Free EFL Lesson Plan: How To Teach a Writing Class for Intermediate Students


Teaching EFL English in Thailand, I sometimes struggle to try to get my students to write something in English that’s interesting. Most EFL/ESL students don’t like writing in English because it’s difficult

for them. They also don’t know what to write about and often try to make it sound more ‘professional’, which in turn, just makes it sound dull. Even with my EFL Business English students, who have very high-level English skills, a writing class is still a chore.

So, recently, I came up with a fun, free EFL lesson plan for writing in English that really excited and energized my students – have them write a blog. If you too have the same problem with EFL/ESL students and writing, try this fun free lesson plan. You’ll be surprised at how much fun your EFL/ESL students will have doing it.

Expected Learning Outcome – Students will learn how to write a short, interesting article on a subject that interests them, using correct English grammar and punctuation.

Materials and Resources – Whiteboard markers, and the use of the website ‘’. And create a blog on or any of the other free blog websites before the class starts.

Teaching Procedures:

Step One: First of all, go around the class and ask each student what their interests or hobbies are. They’ll tell you things like “watching TV”, “playing computer games”, “reading books”. My students are adult Corporate EFL students, so they work long hours. When they relax, they like to read books, relax in coffee shops with their friends, collect things, spend time with their family and a whole lot more interesting things.

Step Two: After the excitement level is up a bit (they like talking about their hobbies) then introduce to them the world of ‘blogging’. Explain that people write ‘blogs’ or online diaries, to write

about their lives, their hobbies, their interests, travelling, etc. Then show them a couple of example blogs on the internet. I have two blogs that I have been writing about my life in Thailand for about five years now, so I show them my blogs. I have lots of photographs on my blogs and they look fun and interesting. If you don’t have a blog yourself, choose a blog to show them that looks fun, cheerful and has lots of nice photographs.

Step Three: Then explain that they will be writing their own blog. Tell them about things other people write about on blogs and then show them the blog template you have already set up on or one of the other free blogging websites for their class. I called our blog ‘Thailand Voices’ and subtitled it “Thai staff in an international company talk about their lives”. When you set up the blog, choose one of the very colorful templates, as that seems to make them even more excited when it looks like a fun website.

Step Four: You can also set them up in pairs or teams if they don’t want to write a blog post alone and you have a large class. I do our blog for 70 students, so some write blog posts alone, some are working in pairs or teams. But, all of them have come up with very interesting blog posts and fabulous photos.

Step Five: You should have about 20 to 30 minutes left in the class, so tell them to start writing a short blog post about one of their interests or hobbies, their family, or travelling. Pretty much anything they want to do. Also, explain to them that they can e-mail photographs to you and you will also put up their photographs on the website. Then give them the last few minutes of the class to start writing. Walk around the class, while they’re writing, and check on the subject they’re writing about, give suggestions for improvements, or correct grammar and spelling.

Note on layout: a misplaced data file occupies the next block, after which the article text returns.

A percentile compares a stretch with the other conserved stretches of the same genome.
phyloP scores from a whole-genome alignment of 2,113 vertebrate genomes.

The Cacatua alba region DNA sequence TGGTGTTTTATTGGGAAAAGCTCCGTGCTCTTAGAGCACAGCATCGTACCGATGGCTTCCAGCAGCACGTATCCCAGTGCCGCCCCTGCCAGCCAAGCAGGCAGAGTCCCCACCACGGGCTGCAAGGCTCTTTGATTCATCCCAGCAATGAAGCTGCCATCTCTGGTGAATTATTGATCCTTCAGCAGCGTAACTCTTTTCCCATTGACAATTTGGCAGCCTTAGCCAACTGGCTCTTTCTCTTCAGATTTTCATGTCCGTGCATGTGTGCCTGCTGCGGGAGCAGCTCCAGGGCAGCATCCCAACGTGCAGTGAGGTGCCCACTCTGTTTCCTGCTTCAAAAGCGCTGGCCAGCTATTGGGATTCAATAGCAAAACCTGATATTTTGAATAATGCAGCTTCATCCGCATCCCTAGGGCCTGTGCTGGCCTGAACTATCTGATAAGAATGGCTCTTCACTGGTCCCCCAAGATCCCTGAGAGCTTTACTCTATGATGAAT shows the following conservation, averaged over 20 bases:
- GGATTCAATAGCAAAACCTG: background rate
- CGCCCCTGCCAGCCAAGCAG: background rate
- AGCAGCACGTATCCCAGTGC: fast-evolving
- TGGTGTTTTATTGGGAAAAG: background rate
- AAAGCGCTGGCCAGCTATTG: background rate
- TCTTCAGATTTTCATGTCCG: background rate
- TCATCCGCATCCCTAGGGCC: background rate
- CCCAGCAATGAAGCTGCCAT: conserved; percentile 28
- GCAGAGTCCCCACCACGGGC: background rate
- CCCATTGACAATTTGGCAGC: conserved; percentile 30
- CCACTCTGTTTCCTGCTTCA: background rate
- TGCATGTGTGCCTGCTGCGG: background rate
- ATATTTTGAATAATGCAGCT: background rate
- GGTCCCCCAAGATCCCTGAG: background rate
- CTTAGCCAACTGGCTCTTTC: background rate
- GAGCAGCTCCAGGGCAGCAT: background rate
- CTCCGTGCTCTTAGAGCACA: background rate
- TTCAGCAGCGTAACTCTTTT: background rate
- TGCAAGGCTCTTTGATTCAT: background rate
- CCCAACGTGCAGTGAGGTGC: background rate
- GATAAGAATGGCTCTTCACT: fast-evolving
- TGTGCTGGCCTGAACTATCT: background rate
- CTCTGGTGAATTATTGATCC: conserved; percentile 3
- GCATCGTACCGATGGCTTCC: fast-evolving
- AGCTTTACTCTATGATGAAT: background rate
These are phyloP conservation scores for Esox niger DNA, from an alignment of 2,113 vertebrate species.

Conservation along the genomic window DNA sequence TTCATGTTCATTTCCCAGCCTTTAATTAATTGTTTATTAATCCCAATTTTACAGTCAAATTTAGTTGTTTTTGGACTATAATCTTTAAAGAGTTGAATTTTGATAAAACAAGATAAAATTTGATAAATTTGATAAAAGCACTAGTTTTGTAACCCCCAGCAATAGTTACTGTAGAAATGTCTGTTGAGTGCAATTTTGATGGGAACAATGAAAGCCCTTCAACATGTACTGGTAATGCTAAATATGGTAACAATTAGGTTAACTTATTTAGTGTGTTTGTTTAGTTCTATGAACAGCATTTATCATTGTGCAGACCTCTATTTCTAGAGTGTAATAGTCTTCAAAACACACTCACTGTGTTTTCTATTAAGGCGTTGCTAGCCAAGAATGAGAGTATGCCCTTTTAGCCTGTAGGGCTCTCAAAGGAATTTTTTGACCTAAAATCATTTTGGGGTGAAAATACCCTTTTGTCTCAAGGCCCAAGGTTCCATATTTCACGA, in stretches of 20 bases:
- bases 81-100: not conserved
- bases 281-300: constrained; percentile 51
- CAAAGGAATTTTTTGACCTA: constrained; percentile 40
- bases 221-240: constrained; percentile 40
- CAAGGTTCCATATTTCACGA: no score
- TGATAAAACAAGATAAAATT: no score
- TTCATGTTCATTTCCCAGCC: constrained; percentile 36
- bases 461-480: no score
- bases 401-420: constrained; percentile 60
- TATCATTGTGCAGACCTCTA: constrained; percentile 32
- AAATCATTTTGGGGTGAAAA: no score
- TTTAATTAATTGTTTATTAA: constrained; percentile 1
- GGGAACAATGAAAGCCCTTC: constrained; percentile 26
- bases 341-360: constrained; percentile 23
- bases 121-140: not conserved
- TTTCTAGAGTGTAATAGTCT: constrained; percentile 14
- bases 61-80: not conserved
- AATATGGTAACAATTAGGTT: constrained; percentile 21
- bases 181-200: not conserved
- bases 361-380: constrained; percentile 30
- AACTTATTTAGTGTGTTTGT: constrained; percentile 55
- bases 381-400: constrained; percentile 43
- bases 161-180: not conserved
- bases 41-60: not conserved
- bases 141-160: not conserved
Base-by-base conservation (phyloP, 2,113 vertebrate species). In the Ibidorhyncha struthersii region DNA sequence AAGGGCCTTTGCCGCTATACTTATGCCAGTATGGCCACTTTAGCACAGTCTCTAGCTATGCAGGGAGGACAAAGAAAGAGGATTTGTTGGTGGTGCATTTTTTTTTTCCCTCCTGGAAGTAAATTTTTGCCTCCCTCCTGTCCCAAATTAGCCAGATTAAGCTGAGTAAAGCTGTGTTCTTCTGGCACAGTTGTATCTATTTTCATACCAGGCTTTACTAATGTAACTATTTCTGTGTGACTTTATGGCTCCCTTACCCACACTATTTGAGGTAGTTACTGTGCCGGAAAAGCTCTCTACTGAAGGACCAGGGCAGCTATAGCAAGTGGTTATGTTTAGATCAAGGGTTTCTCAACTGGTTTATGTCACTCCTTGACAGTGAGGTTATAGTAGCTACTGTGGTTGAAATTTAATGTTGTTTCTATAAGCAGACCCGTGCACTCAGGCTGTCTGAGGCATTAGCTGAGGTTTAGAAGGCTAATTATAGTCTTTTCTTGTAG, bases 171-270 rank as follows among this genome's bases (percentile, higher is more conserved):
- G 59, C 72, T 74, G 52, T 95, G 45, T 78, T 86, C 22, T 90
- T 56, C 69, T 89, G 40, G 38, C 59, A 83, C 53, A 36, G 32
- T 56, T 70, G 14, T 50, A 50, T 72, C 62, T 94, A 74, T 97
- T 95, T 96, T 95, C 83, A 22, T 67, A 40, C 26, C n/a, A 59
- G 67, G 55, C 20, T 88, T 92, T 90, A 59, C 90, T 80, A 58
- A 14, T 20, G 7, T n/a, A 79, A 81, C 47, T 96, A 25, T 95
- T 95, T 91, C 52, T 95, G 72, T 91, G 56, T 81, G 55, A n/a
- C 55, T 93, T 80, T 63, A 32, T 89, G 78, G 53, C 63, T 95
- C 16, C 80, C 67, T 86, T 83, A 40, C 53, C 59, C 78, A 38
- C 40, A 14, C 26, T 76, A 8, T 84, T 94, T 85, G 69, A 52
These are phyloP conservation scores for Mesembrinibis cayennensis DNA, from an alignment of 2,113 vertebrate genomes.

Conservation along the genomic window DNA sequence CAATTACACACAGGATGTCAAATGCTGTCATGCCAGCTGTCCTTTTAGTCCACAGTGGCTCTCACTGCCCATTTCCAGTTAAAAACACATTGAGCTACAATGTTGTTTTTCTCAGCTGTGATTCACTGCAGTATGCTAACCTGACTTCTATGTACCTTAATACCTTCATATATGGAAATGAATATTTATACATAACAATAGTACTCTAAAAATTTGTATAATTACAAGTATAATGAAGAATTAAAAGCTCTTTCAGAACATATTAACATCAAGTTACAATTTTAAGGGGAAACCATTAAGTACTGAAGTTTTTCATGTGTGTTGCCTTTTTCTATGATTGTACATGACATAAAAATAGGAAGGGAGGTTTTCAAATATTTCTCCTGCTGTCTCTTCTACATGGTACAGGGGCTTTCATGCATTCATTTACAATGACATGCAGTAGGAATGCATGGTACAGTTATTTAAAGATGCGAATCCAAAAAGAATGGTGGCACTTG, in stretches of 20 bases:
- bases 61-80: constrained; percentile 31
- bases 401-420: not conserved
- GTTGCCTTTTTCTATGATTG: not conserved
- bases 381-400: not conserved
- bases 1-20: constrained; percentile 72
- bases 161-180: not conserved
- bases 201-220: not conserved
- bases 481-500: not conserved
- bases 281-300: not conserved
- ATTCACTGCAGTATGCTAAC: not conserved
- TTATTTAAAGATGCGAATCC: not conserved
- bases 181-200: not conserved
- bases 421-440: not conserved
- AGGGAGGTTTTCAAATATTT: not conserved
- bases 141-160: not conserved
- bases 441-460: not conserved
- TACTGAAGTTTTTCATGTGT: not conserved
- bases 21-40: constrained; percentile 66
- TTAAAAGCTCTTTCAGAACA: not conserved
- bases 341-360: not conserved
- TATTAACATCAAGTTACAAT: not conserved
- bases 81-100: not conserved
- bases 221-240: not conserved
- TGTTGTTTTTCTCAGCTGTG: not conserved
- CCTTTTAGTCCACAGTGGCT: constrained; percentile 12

Step Six: At the end of the class, ask them to type up the blog post they’re writing and to e-mail it to you along with photographs. I work in an international company so my students bring laptops to class.

Most of mine had written a blog post and added three or four photographs and e-mailed it to me by the end of class time. Make sure you give them a deadline to complete the blog post though or you will end up with some students who keep telling you “coming soon” but it never arrives!

Step Seven: Once you receive the blog posts, start posting them on the blog. I approve and post all our blog posts as I work for an internationally company that has strict confidentiality rules. I don’t want any of my EFL business students to write about the company we work for, the company’s clients, or anything that might be confidential, so everything is approved by me before it’s posted.

Evaluation/Assessment: 1. participation in class, 2. Student’s ability to write a short blog post with good English grammar and spelling, 3. ability to work in pairs (with small classes) or as a team member if needed.

One thing you will find about this EFL/ESL lesson plan is it can be used for any level of student and any age group. I have done this with children ages 10 to 16 years old (just make sure with children they are not posting real names or too much personal information), and with adults from beginner English to intermediate and advanced level English.

Every class loves doing it and especially loves it when they see their final work on the internet. They also like to monitor it to see if they have any comments.

** A very important thing to do, I think, is to make sure you add a ‘map visitor counter’ to the sidebar on the website. This shows where in the world people are reading the blog from and even my adult students get excited when they see how many people have read the blog and from which countries. The ‘map visitor counters’ are available for free on and most of the other websites.